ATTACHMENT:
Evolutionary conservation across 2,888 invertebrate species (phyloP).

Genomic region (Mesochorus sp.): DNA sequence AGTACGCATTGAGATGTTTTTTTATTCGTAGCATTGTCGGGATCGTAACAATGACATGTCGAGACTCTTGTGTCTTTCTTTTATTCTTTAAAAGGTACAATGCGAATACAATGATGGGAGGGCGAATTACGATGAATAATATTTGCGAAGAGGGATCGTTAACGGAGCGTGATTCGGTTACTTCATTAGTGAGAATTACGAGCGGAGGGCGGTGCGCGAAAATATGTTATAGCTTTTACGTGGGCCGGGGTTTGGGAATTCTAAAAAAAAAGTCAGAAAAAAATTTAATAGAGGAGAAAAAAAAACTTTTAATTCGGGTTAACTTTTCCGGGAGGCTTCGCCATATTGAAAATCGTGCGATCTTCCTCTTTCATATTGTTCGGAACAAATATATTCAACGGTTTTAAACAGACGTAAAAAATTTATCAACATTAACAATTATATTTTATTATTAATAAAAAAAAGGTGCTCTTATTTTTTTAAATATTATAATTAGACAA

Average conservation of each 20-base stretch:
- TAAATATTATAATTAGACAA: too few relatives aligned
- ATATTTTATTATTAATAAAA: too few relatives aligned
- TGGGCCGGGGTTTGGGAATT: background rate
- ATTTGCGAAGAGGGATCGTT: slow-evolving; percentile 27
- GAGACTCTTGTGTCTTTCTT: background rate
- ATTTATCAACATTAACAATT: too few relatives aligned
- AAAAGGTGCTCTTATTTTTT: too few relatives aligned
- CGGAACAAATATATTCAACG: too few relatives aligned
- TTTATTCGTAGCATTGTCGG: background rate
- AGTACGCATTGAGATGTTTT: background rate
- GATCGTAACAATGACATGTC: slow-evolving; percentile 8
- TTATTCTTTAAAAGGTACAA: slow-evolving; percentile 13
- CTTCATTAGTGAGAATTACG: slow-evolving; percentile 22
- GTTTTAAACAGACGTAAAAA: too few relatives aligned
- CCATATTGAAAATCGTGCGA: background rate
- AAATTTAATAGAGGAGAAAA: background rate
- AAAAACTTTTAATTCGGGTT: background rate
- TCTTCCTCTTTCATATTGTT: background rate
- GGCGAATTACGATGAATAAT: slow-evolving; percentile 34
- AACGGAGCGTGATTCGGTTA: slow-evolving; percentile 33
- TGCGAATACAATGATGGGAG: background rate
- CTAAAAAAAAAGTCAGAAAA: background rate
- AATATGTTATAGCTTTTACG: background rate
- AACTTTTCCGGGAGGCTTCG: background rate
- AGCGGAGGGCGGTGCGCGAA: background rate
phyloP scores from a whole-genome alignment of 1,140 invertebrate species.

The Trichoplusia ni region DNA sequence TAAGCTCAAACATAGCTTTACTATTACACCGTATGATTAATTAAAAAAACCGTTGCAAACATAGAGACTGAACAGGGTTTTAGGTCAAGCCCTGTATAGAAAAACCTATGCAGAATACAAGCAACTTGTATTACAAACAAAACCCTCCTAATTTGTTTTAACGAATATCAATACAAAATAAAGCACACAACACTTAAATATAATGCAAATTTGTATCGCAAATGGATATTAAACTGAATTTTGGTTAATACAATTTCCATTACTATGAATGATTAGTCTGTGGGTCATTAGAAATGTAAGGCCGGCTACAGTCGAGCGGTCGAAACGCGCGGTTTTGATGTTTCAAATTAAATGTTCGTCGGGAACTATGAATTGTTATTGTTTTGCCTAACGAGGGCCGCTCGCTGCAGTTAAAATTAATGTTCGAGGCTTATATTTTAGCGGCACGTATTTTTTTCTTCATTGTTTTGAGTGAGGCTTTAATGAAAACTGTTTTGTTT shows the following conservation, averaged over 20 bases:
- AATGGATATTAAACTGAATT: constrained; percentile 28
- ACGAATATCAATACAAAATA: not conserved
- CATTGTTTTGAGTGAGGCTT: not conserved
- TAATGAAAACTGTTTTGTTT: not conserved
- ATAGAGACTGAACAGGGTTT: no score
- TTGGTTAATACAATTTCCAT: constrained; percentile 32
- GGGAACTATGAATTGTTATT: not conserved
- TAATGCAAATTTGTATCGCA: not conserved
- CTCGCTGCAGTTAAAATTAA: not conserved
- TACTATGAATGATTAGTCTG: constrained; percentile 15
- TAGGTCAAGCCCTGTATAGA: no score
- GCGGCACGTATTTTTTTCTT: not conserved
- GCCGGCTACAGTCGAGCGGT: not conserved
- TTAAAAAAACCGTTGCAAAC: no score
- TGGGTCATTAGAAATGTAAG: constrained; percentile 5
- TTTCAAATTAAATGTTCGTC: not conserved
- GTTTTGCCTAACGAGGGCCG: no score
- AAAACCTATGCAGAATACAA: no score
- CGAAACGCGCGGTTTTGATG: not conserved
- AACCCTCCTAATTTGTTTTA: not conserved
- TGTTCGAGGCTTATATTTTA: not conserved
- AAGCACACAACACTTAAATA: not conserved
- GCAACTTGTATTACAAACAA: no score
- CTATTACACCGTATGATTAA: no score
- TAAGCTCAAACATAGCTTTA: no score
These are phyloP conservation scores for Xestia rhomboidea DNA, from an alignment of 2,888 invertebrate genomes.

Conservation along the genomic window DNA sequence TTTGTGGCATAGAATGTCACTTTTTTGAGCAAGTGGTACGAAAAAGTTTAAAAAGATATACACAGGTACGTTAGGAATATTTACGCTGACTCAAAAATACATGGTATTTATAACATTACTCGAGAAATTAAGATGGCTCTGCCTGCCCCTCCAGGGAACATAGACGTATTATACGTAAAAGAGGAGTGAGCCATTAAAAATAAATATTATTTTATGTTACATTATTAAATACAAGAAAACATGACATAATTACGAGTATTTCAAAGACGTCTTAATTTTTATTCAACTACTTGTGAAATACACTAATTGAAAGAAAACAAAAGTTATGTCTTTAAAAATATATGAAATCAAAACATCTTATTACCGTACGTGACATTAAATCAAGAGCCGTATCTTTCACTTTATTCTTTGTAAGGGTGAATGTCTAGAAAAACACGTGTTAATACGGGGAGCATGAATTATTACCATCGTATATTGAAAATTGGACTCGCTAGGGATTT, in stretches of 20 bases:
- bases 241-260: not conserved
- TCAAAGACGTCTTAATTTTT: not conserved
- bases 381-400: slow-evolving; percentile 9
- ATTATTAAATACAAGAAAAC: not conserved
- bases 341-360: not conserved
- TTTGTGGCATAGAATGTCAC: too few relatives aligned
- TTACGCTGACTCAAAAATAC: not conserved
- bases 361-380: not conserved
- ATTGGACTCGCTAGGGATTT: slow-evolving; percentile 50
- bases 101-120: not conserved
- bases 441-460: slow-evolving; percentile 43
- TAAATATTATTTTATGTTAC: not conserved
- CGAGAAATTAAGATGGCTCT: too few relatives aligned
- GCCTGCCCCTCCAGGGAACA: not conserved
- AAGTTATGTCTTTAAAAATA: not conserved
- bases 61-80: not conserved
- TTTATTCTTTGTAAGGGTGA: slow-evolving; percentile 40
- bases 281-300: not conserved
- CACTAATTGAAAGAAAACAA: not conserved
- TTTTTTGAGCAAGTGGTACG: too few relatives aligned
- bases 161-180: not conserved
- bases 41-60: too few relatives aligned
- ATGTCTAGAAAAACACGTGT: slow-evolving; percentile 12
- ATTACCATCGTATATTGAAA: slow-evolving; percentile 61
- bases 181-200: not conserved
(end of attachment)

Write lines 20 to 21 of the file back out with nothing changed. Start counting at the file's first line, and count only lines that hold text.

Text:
- AAAAACTTTTAATTCGGGTT: background rate
- TCTTCCTCTTTCATATTGTT: background rate